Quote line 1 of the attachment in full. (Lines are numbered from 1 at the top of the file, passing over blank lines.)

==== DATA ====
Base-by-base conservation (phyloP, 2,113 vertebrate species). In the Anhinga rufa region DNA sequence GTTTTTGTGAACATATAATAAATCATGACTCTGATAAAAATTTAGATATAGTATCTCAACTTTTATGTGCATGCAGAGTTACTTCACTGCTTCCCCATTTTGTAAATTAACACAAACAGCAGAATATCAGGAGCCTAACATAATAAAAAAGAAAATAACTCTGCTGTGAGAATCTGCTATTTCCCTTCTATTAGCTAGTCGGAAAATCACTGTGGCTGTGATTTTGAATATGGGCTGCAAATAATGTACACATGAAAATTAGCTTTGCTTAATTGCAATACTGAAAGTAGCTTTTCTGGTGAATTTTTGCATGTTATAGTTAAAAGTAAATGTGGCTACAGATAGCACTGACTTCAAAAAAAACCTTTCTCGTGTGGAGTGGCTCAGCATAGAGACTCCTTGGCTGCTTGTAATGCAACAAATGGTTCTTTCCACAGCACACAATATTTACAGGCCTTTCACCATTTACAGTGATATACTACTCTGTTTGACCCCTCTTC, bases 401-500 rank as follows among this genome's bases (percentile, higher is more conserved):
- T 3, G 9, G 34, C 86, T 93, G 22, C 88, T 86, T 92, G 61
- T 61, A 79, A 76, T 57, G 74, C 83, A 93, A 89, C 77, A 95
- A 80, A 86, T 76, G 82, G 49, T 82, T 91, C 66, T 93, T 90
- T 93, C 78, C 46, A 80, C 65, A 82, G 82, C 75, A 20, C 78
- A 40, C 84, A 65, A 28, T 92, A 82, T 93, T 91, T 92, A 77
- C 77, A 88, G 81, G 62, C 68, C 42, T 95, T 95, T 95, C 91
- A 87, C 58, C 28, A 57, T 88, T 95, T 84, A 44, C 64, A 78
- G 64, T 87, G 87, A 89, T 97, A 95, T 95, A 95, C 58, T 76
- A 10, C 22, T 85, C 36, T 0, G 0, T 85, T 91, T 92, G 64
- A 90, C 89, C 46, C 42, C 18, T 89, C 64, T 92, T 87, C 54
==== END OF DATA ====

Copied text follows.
Base-by-base conservation (phyloP, 2,113 vertebrate species). In the Anhinga rufa region DNA sequence GTTTTTGTGAACATATAATAAATCATGACTCTGATAAAAATTTAGATATAGTATCTCAACTTTTATGTGCATGCAGAGTTACTTCACTGCTTCCCCATTTTGTAAATTAACACAAACAGCAGAATATCAGGAGCCTAACATAATAAAAAAGAAAATAACTCTGCTGTGAGAATCTGCTATTTCCCTTCTATTAGCTAGTCGGAAAATCACTGTGGCTGTGATTTTGAATATGGGCTGCAAATAATGTACACATGAAAATTAGCTTTGCTTAATTGCAATACTGAAAGTAGCTTTTCTGGTGAATTTTTGCATGTTATAGTTAAAAGTAAATGTGGCTACAGATAGCACTGACTTCAAAAAAAACCTTTCTCGTGTGGAGTGGCTCAGCATAGAGACTCCTTGGCTGCTTGTAATGCAACAAATGGTTCTTTCCACAGCACACAATATTTACAGGCCTTTCACCATTTACAGTGATATACTACTCTGTTTGACCCCTCTTC, bases 401-500 rank as follows among this genome's bases (percentile, higher is more conserved):